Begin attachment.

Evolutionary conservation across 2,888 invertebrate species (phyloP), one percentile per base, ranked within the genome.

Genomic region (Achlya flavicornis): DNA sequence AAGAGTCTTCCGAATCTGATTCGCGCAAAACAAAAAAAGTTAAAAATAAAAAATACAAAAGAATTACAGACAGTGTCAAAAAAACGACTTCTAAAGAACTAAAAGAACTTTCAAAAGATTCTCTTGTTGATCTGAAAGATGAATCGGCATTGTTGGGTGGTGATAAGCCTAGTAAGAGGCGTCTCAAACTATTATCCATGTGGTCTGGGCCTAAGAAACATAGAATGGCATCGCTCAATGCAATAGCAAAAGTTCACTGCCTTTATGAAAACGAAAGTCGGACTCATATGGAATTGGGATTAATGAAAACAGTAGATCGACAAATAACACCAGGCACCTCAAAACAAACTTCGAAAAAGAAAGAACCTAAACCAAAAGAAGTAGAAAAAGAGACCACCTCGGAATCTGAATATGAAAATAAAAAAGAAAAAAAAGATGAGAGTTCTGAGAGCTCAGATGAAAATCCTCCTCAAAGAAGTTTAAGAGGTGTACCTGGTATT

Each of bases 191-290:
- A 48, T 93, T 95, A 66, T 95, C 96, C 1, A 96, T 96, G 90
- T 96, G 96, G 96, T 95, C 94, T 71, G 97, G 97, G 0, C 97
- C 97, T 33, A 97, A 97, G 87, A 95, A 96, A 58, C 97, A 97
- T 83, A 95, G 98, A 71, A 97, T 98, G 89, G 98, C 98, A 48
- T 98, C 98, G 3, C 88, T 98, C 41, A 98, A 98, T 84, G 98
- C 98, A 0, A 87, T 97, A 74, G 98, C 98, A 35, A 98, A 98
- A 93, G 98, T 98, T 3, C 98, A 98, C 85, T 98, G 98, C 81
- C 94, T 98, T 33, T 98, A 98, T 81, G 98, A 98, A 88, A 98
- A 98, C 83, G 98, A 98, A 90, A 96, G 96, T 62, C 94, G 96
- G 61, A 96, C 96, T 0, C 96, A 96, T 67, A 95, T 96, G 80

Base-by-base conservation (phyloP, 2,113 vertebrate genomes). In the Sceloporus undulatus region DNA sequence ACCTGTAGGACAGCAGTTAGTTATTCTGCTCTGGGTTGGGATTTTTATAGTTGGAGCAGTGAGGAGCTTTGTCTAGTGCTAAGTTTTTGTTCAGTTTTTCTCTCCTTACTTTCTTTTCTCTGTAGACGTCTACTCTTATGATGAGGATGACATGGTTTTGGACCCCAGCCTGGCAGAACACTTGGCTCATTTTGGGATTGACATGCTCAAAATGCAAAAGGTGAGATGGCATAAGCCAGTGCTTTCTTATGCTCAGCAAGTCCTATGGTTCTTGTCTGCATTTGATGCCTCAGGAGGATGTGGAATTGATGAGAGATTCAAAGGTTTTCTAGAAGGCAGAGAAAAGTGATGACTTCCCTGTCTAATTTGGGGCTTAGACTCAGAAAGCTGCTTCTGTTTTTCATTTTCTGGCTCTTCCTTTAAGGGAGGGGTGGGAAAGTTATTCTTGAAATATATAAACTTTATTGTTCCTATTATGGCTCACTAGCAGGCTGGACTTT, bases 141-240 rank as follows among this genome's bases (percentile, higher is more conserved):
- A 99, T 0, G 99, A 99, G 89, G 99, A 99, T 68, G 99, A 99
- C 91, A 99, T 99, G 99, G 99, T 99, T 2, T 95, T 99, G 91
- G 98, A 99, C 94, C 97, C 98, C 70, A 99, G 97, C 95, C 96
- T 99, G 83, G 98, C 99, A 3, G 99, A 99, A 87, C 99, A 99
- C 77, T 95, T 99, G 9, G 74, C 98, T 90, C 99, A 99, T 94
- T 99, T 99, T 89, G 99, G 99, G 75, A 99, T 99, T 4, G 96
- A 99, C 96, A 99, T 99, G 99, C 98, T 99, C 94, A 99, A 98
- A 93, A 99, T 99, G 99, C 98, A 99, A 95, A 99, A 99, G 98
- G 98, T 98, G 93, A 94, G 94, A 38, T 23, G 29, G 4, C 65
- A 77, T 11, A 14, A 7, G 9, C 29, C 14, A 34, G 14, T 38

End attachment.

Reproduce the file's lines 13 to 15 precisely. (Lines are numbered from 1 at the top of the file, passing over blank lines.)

- G 61, A 96, C 96, T 0, C 96, A 96, T 67, A 95, T 96, G 80

Base-by-base conservation (phyloP, 2,113 vertebrate genomes). In the Sceloporus undulatus region DNA sequence ACCTGTAGGACAGCAGTTAGTTATTCTGCTCTGGGTTGGGATTTTTATAGTTGGAGCAGTGAGGAGCTTTGTCTAGTGCTAAGTTTTTGTTCAGTTTTTCTCTCCTTACTTTCTTTTCTCTGTAGACGTCTACTCTTATGATGAGGATGACATGGTTTTGGACCCCAGCCTGGCAGAACACTTGGCTCATTTTGGGATTGACATGCTCAAAATGCAAAAGGTGAGATGGCATAAGCCAGTGCTTTCTTATGCTCAGCAAGTCCTATGGTTCTTGTCTGCATTTGATGCCTCAGGAGGATGTGGAATTGATGAGAGATTCAAAGGTTTTCTAGAAGGCAGAGAAAAGTGATGACTTCCCTGTCTAATTTGGGGCTTAGACTCAGAAAGCTGCTTCTGTTTTTCATTTTCTGGCTCTTCCTTTAAGGGAGGGGTGGGAAAGTTATTCTTGAAATATATAAACTTTATTGTTCCTATTATGGCTCACTAGCAGGCTGGACTTT, bases 141-240 rank as follows among this genome's bases (percentile, higher is more conserved):
- A 99, T 0, G 99, A 99, G 89, G 99, A 99, T 68, G 99, A 99